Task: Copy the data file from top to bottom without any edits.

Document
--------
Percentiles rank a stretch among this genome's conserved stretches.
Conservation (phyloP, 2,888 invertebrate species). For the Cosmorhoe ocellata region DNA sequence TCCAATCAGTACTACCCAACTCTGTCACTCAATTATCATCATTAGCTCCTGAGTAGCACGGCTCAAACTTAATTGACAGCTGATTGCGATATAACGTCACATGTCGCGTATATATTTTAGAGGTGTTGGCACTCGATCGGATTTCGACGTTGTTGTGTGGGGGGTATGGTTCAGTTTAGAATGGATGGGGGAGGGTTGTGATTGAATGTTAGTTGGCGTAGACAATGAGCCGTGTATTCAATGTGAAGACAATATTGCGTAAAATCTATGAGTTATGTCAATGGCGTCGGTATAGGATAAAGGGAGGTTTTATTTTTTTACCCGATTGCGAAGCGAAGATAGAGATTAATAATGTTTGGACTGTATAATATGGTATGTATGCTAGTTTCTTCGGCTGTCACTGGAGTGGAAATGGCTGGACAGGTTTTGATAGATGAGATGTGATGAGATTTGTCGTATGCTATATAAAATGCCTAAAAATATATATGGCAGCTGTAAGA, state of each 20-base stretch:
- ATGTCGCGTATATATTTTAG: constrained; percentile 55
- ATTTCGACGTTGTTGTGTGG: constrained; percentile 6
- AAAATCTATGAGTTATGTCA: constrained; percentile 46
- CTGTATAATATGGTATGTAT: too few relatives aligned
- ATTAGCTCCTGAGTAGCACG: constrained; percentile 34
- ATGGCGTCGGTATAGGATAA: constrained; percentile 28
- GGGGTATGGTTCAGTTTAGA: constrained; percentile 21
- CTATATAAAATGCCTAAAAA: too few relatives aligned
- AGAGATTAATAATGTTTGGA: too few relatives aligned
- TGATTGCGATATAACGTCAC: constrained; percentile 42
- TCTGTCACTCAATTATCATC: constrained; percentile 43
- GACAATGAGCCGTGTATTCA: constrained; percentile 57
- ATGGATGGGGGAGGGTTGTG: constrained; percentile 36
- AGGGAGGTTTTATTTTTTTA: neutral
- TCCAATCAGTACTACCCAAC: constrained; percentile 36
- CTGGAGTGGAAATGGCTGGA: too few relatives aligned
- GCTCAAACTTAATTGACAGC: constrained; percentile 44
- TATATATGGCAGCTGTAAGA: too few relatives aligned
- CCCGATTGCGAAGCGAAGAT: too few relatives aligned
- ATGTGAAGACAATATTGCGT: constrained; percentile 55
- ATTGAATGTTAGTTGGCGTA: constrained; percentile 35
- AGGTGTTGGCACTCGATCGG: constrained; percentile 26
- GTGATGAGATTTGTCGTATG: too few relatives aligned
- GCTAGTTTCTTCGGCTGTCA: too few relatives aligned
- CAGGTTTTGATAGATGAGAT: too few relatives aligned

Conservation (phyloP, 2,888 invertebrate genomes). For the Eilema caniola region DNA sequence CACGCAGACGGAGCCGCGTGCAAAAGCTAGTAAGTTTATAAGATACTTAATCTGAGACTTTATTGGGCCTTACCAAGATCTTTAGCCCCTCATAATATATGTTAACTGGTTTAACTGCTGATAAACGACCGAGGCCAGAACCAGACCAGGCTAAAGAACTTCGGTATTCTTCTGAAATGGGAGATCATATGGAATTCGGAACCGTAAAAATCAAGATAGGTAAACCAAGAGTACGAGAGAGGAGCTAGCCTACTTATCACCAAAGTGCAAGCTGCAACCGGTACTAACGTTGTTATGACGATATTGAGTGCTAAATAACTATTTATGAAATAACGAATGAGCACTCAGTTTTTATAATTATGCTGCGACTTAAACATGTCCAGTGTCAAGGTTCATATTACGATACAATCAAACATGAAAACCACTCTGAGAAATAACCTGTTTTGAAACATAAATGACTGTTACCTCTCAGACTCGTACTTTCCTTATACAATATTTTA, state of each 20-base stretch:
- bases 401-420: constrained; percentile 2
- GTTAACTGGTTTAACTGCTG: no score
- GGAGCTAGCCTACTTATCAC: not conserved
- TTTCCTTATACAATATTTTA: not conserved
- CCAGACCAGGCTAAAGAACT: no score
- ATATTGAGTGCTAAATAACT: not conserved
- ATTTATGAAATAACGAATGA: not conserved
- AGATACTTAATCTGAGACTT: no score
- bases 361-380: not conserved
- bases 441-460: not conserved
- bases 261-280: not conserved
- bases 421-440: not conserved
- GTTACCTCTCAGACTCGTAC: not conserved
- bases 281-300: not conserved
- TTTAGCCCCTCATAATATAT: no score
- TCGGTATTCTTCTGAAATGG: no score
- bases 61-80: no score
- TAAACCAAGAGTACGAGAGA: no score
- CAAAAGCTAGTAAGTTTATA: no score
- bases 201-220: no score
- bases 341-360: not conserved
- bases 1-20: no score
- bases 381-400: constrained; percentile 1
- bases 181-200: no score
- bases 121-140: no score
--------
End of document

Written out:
Percentiles rank a stretch among this genome's conserved stretches.
Conservation (phyloP, 2,888 invertebrate species). For the Cosmorhoe ocellata region DNA sequence TCCAATCAGTACTACCCAACTCTGTCACTCAATTATCATCATTAGCTCCTGAGTAGCACGGCTCAAACTTAATTGACAGCTGATTGCGATATAACGTCACATGTCGCGTATATATTTTAGAGGTGTTGGCACTCGATCGGATTTCGACGTTGTTGTGTGGGGGGTATGGTTCAGTTTAGAATGGATGGGGGAGGGTTGTGATTGAATGTTAGTTGGCGTAGACAATGAGCCGTGTATTCAATGTGAAGACAATATTGCGTAAAATCTATGAGTTATGTCAATGGCGTCGGTATAGGATAAAGGGAGGTTTTATTTTTTTACCCGATTGCGAAGCGAAGATAGAGATTAATAATGTTTGGACTGTATAATATGGTATGTATGCTAGTTTCTTCGGCTGTCACTGGAGTGGAAATGGCTGGACAGGTTTTGATAGATGAGATGTGATGAGATTTGTCGTATGCTATATAAAATGCCTAAAAATATATATGGCAGCTGTAAGA, state of each 20-base stretch:
- ATGTCGCGTATATATTTTAG: constrained; percentile 55
- ATTTCGACGTTGTTGTGTGG: constrained; percentile 6
- AAAATCTATGAGTTATGTCA: constrained; percentile 46
- CTGTATAATATGGTATGTAT: too few relatives aligned
- ATTAGCTCCTGAGTAGCACG: constrained; percentile 34
- ATGGCGTCGGTATAGGATAA: constrained; percentile 28
- GGGGTATGGTTCAGTTTAGA: constrained; percentile 21
- CTATATAAAATGCCTAAAAA: too few relatives aligned
- AGAGATTAATAATGTTTGGA: too few relatives aligned
- TGATTGCGATATAACGTCAC: constrained; percentile 42
- TCTGTCACTCAATTATCATC: constrained; percentile 43
- GACAATGAGCCGTGTATTCA: constrained; percentile 57
- ATGGATGGGGGAGGGTTGTG: constrained; percentile 36
- AGGGAGGTTTTATTTTTTTA: neutral
- TCCAATCAGTACTACCCAAC: constrained; percentile 36
- CTGGAGTGGAAATGGCTGGA: too few relatives aligned
- GCTCAAACTTAATTGACAGC: constrained; percentile 44
- TATATATGGCAGCTGTAAGA: too few relatives aligned
- CCCGATTGCGAAGCGAAGAT: too few relatives aligned
- ATGTGAAGACAATATTGCGT: constrained; percentile 55
- ATTGAATGTTAGTTGGCGTA: constrained; percentile 35
- AGGTGTTGGCACTCGATCGG: constrained; percentile 26
- GTGATGAGATTTGTCGTATG: too few relatives aligned
- GCTAGTTTCTTCGGCTGTCA: too few relatives aligned
- CAGGTTTTGATAGATGAGAT: too few relatives aligned

Conservation (phyloP, 2,888 invertebrate genomes). For the Eilema caniola region DNA sequence CACGCAGACGGAGCCGCGTGCAAAAGCTAGTAAGTTTATAAGATACTTAATCTGAGACTTTATTGGGCCTTACCAAGATCTTTAGCCCCTCATAATATATGTTAACTGGTTTAACTGCTGATAAACGACCGAGGCCAGAACCAGACCAGGCTAAAGAACTTCGGTATTCTTCTGAAATGGGAGATCATATGGAATTCGGAACCGTAAAAATCAAGATAGGTAAACCAAGAGTACGAGAGAGGAGCTAGCCTACTTATCACCAAAGTGCAAGCTGCAACCGGTACTAACGTTGTTATGACGATATTGAGTGCTAAATAACTATTTATGAAATAACGAATGAGCACTCAGTTTTTATAATTATGCTGCGACTTAAACATGTCCAGTGTCAAGGTTCATATTACGATACAATCAAACATGAAAACCACTCTGAGAAATAACCTGTTTTGAAACATAAATGACTGTTACCTCTCAGACTCGTACTTTCCTTATACAATATTTTA, state of each 20-base stretch:
- bases 401-420: constrained; percentile 2
- GTTAACTGGTTTAACTGCTG: no score
- GGAGCTAGCCTACTTATCAC: not conserved
- TTTCCTTATACAATATTTTA: not conserved
- CCAGACCAGGCTAAAGAACT: no score
- ATATTGAGTGCTAAATAACT: not conserved
- ATTTATGAAATAACGAATGA: not conserved
- AGATACTTAATCTGAGACTT: no score
- bases 361-380: not conserved
- bases 441-460: not conserved
- bases 261-280: not conserved
- bases 421-440: not conserved
- GTTACCTCTCAGACTCGTAC: not conserved
- bases 281-300: not conserved
- TTTAGCCCCTCATAATATAT: no score
- TCGGTATTCTTCTGAAATGG: no score
- bases 61-80: no score
- TAAACCAAGAGTACGAGAGA: no score
- CAAAAGCTAGTAAGTTTATA: no score
- bases 201-220: no score
- bases 341-360: not conserved
- bases 1-20: no score
- bases 381-400: constrained; percentile 1
- bases 181-200: no score
- bases 121-140: no score